Meanwhile,here is a list of dos and donts for both before and after the elections. One,dont gamble on the elections,i.e.,dont invest in stocks on the assumption that a particular party will come to power. Predicting the winner is awfully difficult: analysts believe that all the three formations have an equal chance of coming to power. Besides,as Sekhar says: Investing is a much more serious business that taking a two-three month punt on the political fortunes of the country.
Two,if you feel that the uncertainties prior to the elections are too much for you to stomach,wait for them to get over and then enter the markets.
Three,for any investment that you make valuations should be sacrosanct. Buy at good valuations and invest for at least three years.
Finally,dont sell out based on any purportedly negative news that comes in post-elections. If news comes in,say,that a Left-supported formation will come into power,avoid selling off your shares even if there is a sharp sell-off in the market. History has shown that irrespective of the nature of the government,if it is stable and you have bought at good valuations,then the returns you earn from stocks are better than those from bonds, says Sekhar. Besides,it is difficult to predict how a political formation will behave once it assumes power. The policies parties pursue once in government are often at variance with those they espoused when in the opposition. For instance,when the NDA assumed power it was feared that they would follow swadeshi policies,but their policies were,in fact,very market friendly.
On other asset classes. Continue with your other investments,such as systematic investment plans (SIPs) of index funds or diversified equity funds. According to Pune-based financial planner Veer Sardesai,You may even increase your exposure to equity mutual funds. Over the next three to five years,based on current valuations we expect the returns from equities to be much better than from any other asset class.
To have a diversified portfolio,a part of your investments should also go into Public Provident Fund (PPF). It is risk-free (since it is backed by the government),gives you an 8 per cent compounded rate of return,which moreover,is tax-free. As for liquidity,you may withdraw half the corpus after five years and the entire corpus at the end of 15 years (beginning of 16th year).
While fixed deposits could form a part of your portfolio,remember that interest earned on them is taxed depending on your tax bracket (so the rate would be very high for someone in the highest tax bracket).
Income funds are more tax-effective than fixed deposits,and they are expected to give you good returns over the next one year as interest rates head south. But they are not entirely risk-free: you must be able to time your exit right when interest rates stop falling. If you have a longer time horizon,then you must reconcile yourself to returns that are in keeping with the rates prevailing within the economy.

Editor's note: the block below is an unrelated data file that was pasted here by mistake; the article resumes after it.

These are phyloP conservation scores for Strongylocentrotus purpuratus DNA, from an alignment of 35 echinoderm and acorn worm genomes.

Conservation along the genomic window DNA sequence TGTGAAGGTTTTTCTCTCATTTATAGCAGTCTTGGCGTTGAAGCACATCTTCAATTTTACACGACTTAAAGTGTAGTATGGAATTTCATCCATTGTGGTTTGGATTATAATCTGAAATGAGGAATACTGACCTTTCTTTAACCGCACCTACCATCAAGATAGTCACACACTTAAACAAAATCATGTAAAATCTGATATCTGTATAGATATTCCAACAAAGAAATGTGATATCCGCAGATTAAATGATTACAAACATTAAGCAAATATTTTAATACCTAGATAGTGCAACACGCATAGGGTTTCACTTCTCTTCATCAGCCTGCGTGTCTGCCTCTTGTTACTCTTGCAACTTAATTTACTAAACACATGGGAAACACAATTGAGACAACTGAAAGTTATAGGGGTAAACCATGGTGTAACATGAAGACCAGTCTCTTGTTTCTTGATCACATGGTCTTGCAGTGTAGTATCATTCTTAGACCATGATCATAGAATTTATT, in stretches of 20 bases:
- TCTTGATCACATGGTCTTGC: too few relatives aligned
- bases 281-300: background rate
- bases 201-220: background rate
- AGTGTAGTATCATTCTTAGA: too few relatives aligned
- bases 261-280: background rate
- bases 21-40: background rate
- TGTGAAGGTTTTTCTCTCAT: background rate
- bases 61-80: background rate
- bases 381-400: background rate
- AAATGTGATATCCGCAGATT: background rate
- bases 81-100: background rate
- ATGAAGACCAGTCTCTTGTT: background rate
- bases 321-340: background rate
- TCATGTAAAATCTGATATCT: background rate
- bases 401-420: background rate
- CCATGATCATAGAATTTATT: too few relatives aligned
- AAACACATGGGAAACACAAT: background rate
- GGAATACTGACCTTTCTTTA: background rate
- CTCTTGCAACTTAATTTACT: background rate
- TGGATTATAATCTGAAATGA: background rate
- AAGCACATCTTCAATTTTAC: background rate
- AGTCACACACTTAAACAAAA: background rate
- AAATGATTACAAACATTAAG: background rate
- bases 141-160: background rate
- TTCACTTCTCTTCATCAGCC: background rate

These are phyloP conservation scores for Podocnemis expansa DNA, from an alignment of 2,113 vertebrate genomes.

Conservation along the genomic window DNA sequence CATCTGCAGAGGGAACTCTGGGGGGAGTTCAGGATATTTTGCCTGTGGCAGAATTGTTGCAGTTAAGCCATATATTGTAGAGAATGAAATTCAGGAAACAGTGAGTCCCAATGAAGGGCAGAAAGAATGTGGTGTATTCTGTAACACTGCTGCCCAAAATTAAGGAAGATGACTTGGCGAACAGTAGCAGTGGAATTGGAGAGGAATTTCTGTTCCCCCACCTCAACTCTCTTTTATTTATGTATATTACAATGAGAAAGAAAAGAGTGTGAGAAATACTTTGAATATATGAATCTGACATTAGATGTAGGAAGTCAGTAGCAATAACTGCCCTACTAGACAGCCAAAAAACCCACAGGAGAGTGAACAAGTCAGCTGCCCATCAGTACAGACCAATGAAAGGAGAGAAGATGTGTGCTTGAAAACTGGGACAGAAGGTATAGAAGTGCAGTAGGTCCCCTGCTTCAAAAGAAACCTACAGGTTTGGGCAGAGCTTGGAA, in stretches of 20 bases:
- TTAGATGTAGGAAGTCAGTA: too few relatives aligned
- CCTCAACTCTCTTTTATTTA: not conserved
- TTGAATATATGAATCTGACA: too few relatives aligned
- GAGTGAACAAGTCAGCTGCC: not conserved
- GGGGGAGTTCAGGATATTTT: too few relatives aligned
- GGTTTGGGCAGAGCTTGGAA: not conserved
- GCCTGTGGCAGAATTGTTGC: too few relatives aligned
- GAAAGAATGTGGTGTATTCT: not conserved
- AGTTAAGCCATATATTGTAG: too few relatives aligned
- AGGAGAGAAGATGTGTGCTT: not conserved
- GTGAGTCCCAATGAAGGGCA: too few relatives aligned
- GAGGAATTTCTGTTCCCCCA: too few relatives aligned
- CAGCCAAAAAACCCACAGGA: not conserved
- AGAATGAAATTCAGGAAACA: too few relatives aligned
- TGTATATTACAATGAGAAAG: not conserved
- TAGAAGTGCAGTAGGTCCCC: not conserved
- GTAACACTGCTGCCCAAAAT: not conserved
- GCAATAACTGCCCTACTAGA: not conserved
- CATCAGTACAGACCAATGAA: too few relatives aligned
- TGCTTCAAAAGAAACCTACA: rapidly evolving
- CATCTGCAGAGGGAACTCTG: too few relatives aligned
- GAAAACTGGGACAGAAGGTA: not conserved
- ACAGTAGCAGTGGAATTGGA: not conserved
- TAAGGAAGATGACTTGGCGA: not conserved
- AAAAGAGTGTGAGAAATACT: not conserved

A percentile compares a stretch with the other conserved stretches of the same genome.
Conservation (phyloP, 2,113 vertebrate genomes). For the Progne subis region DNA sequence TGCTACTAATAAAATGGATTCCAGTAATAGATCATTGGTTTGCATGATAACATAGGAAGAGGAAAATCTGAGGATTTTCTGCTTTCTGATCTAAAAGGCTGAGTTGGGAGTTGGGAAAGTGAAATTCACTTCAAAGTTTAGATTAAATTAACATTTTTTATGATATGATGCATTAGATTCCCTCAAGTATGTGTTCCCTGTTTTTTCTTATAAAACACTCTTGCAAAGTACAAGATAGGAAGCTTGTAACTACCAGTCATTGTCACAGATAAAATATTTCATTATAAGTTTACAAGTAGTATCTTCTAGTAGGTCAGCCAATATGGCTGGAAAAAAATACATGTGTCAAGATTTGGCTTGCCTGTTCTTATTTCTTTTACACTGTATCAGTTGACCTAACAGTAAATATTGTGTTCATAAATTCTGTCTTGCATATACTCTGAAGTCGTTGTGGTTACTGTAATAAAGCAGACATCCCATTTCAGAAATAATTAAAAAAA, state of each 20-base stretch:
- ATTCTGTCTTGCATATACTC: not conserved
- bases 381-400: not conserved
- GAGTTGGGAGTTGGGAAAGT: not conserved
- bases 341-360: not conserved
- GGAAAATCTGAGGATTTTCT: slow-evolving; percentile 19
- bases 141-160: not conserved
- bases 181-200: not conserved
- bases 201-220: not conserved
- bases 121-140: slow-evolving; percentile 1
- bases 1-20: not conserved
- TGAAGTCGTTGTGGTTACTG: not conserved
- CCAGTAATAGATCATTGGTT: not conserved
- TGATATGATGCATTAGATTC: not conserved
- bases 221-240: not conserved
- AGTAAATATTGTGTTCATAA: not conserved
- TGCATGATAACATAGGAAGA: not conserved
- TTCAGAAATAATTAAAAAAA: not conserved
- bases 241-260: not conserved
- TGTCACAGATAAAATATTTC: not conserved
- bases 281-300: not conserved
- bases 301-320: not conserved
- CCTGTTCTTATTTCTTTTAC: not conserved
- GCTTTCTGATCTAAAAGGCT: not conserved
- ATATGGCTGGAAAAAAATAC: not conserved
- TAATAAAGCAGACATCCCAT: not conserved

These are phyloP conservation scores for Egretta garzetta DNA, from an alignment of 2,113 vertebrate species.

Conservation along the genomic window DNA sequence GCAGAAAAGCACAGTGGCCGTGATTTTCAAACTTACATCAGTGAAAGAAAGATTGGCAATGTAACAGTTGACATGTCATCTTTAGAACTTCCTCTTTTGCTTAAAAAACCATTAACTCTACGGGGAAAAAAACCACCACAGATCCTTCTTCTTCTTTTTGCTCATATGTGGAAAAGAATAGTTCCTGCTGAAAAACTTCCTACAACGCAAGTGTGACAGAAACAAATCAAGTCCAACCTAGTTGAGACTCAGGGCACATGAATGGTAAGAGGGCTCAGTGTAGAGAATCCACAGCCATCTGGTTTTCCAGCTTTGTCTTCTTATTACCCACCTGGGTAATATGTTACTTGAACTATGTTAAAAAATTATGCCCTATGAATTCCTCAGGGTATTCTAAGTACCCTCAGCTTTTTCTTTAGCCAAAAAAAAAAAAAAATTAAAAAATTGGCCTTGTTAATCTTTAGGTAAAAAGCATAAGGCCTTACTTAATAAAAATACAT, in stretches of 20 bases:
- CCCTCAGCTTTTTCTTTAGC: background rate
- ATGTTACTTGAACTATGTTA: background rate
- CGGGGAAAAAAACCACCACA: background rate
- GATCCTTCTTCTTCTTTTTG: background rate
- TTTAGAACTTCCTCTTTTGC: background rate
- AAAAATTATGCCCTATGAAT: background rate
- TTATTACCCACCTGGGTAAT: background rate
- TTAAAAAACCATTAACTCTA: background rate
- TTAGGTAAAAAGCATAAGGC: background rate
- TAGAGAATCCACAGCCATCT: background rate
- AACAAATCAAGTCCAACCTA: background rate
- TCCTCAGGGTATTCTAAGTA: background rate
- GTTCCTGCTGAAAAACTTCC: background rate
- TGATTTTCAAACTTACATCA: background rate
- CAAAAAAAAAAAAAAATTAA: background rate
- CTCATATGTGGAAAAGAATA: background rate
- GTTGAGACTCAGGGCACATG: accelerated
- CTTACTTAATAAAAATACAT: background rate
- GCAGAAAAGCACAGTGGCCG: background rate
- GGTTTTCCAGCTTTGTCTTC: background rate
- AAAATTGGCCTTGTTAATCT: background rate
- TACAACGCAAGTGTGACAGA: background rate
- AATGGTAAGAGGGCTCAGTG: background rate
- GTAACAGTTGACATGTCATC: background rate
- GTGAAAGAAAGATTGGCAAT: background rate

Finally,despite golds high current price,keep accumulating it in small amounts to serve as a contingency reserve. It will be volatile in the interim,but if you have an investment horizon of at least five years it will give you returns that beat inflation. u
Who has done what:
economic reforms post 1991
Tenure Beginning May-04
1. Administrative reform: Right to Information (RTI) Act
2. Implementation of VAT
3. Formation of empowered group of state finance ministers to implement Goods & Sales Tax (GST) from March 2010
4. Power sector reforms: setting up of ultra mega power projects; launch of Rajiv Gandhi Gramin Vidyutikaran Yojana for rural electrification
5. National Rural Employment Guarantee Act promising 100 days of manual labour to every household whose adult members volunteer
6. Notification of SEZs to boost export-intensive industries
Tenure Mar-98 to May-04
1. New Telecom Policy in 1998
2. Insurance sector opened to private players
3. Reduced EPF rates from 12% in 1998 to 9.5% by 2004
4. Power sector: set up CERC,approval of Accelerated Power Development and Reforms Programme (APDRP)
5. Set up National Highways Authority of India
6. Introduced PPP model for infrastructure development
7. Disinvestment in select public sector enterprises
Government United Front
Tenure June-96 to Mar-98
1. Tax reforms: lowering of rates,removal of surcharge on corporate tax,reduced corporate tax rate
2. Voluntary Disclosure of Income Scheme
Tenure June-91 to May-96
1. Abolition of licence quota raj
2. Rationalisation of import duties and tariffs
3. Streamlining of procedures for FDI approvals; automatic approval within limits in 35 industries
4. Increased limit on foreign capital in joint ventures from 40% to 51%; 100% in specified sectors
5. Controller of Capital Issues,who decided the number and prices of shares that cos could issue in IPOs,abolished in 1992
6. Opening of equity markets in 1992 to FIIs. Indian companies permitted to raise capital abroad through GDRs
Source: Angel Broking